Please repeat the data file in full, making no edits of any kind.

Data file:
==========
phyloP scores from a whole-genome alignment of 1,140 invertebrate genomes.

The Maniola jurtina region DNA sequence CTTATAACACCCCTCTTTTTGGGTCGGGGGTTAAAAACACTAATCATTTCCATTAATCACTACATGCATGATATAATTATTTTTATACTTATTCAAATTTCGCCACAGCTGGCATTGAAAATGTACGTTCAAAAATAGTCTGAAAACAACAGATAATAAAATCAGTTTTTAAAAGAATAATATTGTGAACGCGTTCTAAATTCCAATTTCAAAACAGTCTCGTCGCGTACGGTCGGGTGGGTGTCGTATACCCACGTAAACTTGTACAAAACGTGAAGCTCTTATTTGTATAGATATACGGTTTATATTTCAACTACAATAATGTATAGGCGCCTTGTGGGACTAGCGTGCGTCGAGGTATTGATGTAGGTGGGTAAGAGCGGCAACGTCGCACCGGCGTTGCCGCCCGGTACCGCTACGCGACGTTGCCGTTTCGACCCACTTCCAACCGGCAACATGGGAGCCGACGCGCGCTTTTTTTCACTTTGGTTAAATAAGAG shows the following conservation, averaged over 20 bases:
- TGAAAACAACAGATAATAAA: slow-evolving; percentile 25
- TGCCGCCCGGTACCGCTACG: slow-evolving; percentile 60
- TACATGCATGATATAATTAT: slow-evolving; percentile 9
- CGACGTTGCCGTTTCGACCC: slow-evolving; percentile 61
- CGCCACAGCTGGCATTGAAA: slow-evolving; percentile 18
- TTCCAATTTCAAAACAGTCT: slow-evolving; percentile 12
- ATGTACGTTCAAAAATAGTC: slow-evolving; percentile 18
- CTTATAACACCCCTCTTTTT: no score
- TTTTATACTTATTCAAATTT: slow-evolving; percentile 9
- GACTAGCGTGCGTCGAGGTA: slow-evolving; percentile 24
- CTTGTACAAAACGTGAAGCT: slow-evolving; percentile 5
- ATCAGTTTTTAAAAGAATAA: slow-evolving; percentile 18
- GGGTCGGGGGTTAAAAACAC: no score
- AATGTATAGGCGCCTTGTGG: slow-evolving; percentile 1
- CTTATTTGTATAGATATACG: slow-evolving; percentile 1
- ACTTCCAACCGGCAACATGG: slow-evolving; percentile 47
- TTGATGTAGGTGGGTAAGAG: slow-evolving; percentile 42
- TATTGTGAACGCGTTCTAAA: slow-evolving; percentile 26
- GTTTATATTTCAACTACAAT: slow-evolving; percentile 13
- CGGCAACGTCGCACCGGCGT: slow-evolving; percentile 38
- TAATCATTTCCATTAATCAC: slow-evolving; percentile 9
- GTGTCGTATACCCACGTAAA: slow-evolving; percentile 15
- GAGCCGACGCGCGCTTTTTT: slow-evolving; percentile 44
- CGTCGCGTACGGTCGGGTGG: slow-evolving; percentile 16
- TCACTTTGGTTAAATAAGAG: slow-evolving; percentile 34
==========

phyloP scores from a whole-genome alignment of 1,140 invertebrate genomes.

The Maniola jurtina region DNA sequence CTTATAACACCCCTCTTTTTGGGTCGGGGGTTAAAAACACTAATCATTTCCATTAATCACTACATGCATGATATAATTATTTTTATACTTATTCAAATTTCGCCACAGCTGGCATTGAAAATGTACGTTCAAAAATAGTCTGAAAACAACAGATAATAAAATCAGTTTTTAAAAGAATAATATTGTGAACGCGTTCTAAATTCCAATTTCAAAACAGTCTCGTCGCGTACGGTCGGGTGGGTGTCGTATACCCACGTAAACTTGTACAAAACGTGAAGCTCTTATTTGTATAGATATACGGTTTATATTTCAACTACAATAATGTATAGGCGCCTTGTGGGACTAGCGTGCGTCGAGGTATTGATGTAGGTGGGTAAGAGCGGCAACGTCGCACCGGCGTTGCCGCCCGGTACCGCTACGCGACGTTGCCGTTTCGACCCACTTCCAACCGGCAACATGGGAGCCGACGCGCGCTTTTTTTCACTTTGGTTAAATAAGAG shows the following conservation, averaged over 20 bases:
- TGAAAACAACAGATAATAAA: slow-evolving; percentile 25
- TGCCGCCCGGTACCGCTACG: slow-evolving; percentile 60
- TACATGCATGATATAATTAT: slow-evolving; percentile 9
- CGACGTTGCCGTTTCGACCC: slow-evolving; percentile 61
- CGCCACAGCTGGCATTGAAA: slow-evolving; percentile 18
- TTCCAATTTCAAAACAGTCT: slow-evolving; percentile 12
- ATGTACGTTCAAAAATAGTC: slow-evolving; percentile 18
- CTTATAACACCCCTCTTTTT: no score
- TTTTATACTTATTCAAATTT: slow-evolving; percentile 9
- GACTAGCGTGCGTCGAGGTA: slow-evolving; percentile 24
- CTTGTACAAAACGTGAAGCT: slow-evolving; percentile 5
- ATCAGTTTTTAAAAGAATAA: slow-evolving; percentile 18
- GGGTCGGGGGTTAAAAACAC: no score
- AATGTATAGGCGCCTTGTGG: slow-evolving; percentile 1
- CTTATTTGTATAGATATACG: slow-evolving; percentile 1
- ACTTCCAACCGGCAACATGG: slow-evolving; percentile 47
- TTGATGTAGGTGGGTAAGAG: slow-evolving; percentile 42
- TATTGTGAACGCGTTCTAAA: slow-evolving; percentile 26
- GTTTATATTTCAACTACAAT: slow-evolving; percentile 13
- CGGCAACGTCGCACCGGCGT: slow-evolving; percentile 38
- TAATCATTTCCATTAATCAC: slow-evolving; percentile 9
- GTGTCGTATACCCACGTAAA: slow-evolving; percentile 15
- GAGCCGACGCGCGCTTTTTT: slow-evolving; percentile 44
- CGTCGCGTACGGTCGGGTGG: slow-evolving; percentile 16
- TCACTTTGGTTAAATAAGAG: slow-evolving; percentile 34